- #1

zenterix

- 555

- 76

- Homework Statement
- I'd like to go through the calculations involved in finding the current in the RC circuit seen in the picture below.

- Relevant Equations
- The complex numbers in the equations are confusing me a little. Specifically, the concept of impedance.

As far as I understand, impedance is defined as the proportionality constant between complex voltage and complex current.

Let ##V_c(t)=V_0e^{i\omega t}## be complex voltage.

Again, as far as I understand, the actual (real-world) voltage we observe is a real number. Thus, this real-world voltage can be either the real or imaginary part of ##V_c(t)##.

Now let's apply KVL to the circuit.

$$\oint\vec{E}\cdot d\vec{l}=-V_c(t)+I_c(t)R+\frac{q(t)}{C}=0\tag{1}$$

Note that ##q(t)## is the charge on the top capacitor plate in the diagram above and so given the direction of positive current we have that ##I=\dot{q}##.

Now, it is not clear to me that we can write ##I_c(t)=\dot{q}(t)##, but I will use this in the next part.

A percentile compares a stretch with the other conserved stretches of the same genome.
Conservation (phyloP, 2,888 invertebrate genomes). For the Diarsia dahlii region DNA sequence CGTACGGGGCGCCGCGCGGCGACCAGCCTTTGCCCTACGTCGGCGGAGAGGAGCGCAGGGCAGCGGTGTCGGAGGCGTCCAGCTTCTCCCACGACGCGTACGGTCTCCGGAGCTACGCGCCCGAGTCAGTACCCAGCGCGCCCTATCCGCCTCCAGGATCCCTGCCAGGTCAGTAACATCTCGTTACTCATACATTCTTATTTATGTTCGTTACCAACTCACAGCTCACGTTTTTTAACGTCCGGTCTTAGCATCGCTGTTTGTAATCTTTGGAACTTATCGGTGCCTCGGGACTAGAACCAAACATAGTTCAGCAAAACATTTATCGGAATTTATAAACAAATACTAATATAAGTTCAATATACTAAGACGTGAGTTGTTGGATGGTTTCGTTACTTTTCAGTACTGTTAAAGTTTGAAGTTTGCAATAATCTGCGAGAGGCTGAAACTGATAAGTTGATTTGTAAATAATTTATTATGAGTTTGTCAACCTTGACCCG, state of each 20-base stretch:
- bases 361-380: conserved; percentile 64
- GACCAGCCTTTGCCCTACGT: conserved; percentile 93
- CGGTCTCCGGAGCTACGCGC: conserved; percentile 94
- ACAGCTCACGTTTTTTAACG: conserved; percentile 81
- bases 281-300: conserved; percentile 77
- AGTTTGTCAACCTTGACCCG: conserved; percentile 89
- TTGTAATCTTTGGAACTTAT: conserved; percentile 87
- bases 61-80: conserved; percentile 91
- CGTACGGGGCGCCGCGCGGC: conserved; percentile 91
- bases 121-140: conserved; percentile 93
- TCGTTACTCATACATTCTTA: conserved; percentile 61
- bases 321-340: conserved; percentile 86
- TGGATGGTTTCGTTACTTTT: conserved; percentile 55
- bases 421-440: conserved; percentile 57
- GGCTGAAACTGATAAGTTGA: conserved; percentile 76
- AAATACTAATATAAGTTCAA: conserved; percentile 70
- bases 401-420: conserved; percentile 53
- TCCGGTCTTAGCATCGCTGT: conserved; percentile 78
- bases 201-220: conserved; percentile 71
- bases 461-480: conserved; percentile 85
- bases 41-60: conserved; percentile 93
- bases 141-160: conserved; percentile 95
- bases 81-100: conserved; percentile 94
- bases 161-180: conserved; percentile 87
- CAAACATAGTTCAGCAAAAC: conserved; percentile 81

Let's differentiate (1)

$$I_c(t)+RC\dot{I}_c(t)=C\dot{V}_c(t)=Ci\omega V_0e^{i\omega t}=\omega C i V_c(t)\tag{2}$$

$$\dot{I}_c(t)+\frac{1}{RC}I_c(t)=\frac{\omega i}{R}V_c(t)=\frac{\omega V_0}{R}e^{i\left (\omega t+\frac{\pi}{2}\right )}\tag{3}$$

The characteristic polynomial is

$$p(s)=s+\frac{1}{RC}\tag{4}$$

and

$$p(i\omega)=i\omega+\frac{1}{RC}=e^{i\phi}\sqrt{\omega^2+\left ( \frac{1}{RC} \right )^2}\tag{5}$$

where ##\phi=\tan^{-1}(\omega RC)##.

The solution to the differential equation in (3), using the exponential response formula is

$$I_c(t)=\frac{\frac{V_0\omega}{R}}{p(i\omega)}e^{i(\omega t+\pi/2)}\tag{6}$$

$$=(...)\tag{7}$$

$$=\frac{V_0}{\sqrt{R^2+\left (\frac{1}{\omega C}\right )^2}}e^{i(\omega t+\pi/2-\phi)}\tag{8}$$

$$=\frac{ie^{-i\phi}}{\sqrt{R^2+\left (\frac{1}{\omega C}\right )^2}}V_c(t)\tag{9}$$

Thus

$$V_c(t)=e^{i(\phi-\pi/2)}\sqrt{R^2+\left (\frac{1}{\omega C}\right )^2} I_c(t)\tag{10}$$

The impedance seems to be ##e^{i(\phi-\pi/2)}\sqrt{R^2+\left (\frac{1}{\omega C}\right )^2}##.

Note that for an AC voltage of ##V_0\sin{\omega t}## the resulting current is the imaginary part of the equation for ##I_c(t)## in (9).

$$I(t)=\frac{V_0}{\sqrt{R^2+\left (\frac{1}{\omega C}\right )^2}}\sin{(\omega t+\pi/2-\phi)}$$